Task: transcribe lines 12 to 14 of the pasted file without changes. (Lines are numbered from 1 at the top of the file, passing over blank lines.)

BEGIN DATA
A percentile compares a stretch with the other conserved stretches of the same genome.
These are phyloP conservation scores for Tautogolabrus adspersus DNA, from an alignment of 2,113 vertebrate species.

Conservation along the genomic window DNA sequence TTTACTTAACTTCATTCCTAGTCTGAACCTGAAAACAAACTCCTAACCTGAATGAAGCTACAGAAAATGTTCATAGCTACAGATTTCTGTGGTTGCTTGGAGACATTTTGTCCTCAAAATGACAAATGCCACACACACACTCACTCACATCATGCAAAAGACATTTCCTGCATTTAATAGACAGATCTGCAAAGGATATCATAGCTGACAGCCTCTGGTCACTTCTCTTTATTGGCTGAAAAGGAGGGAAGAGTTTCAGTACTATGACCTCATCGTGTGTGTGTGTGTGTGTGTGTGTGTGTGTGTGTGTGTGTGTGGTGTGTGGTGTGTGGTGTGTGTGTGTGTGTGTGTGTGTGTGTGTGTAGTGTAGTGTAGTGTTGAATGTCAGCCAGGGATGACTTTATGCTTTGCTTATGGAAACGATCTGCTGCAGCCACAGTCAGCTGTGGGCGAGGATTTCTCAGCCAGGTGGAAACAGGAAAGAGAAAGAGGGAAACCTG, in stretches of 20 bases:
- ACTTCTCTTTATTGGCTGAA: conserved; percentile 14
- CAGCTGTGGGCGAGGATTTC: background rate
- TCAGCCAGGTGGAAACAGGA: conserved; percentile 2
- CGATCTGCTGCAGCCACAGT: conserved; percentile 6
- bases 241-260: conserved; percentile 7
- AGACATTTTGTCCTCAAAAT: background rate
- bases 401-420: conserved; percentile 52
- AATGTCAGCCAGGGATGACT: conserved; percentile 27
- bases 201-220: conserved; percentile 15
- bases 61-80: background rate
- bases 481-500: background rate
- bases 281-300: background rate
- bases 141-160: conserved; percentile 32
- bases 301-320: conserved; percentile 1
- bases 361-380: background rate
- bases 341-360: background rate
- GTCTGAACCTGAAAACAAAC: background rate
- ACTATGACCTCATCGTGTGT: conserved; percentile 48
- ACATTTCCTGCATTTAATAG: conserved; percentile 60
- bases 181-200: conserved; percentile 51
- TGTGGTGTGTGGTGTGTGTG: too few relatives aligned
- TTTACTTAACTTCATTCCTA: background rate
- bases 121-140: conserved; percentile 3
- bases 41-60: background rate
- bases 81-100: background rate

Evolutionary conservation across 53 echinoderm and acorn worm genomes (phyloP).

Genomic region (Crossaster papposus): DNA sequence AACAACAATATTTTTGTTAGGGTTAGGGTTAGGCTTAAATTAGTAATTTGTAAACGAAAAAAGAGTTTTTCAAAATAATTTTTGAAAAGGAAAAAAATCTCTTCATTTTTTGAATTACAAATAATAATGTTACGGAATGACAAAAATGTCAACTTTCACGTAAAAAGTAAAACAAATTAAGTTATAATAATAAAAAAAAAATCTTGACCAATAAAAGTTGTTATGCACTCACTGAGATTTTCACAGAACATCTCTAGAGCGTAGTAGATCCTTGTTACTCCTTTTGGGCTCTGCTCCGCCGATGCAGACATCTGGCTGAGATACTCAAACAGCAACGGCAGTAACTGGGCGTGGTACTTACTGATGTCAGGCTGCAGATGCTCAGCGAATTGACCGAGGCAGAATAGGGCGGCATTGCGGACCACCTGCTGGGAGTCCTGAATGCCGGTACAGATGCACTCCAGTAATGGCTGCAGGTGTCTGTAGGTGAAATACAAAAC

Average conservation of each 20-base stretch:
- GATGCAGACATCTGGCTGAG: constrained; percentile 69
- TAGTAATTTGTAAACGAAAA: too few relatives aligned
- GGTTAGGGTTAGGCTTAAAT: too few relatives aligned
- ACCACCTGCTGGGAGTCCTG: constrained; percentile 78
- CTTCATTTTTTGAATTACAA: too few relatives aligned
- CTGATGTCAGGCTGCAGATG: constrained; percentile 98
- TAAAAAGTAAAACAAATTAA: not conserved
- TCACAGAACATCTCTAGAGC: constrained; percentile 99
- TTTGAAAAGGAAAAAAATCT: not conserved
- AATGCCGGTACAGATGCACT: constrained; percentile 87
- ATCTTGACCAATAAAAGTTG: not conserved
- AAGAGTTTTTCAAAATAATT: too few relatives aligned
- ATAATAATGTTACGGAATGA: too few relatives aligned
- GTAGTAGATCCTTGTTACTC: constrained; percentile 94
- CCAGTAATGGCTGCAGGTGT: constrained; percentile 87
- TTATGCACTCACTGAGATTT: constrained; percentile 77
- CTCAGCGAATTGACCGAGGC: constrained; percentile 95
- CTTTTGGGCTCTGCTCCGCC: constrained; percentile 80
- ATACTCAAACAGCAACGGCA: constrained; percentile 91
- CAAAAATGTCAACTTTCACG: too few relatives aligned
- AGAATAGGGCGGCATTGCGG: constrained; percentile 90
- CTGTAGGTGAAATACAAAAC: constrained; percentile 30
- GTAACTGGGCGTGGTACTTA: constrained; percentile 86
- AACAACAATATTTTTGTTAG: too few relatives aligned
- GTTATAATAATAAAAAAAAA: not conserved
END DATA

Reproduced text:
- bases 201-220: conserved; percentile 15
- bases 61-80: background rate
- bases 481-500: background rate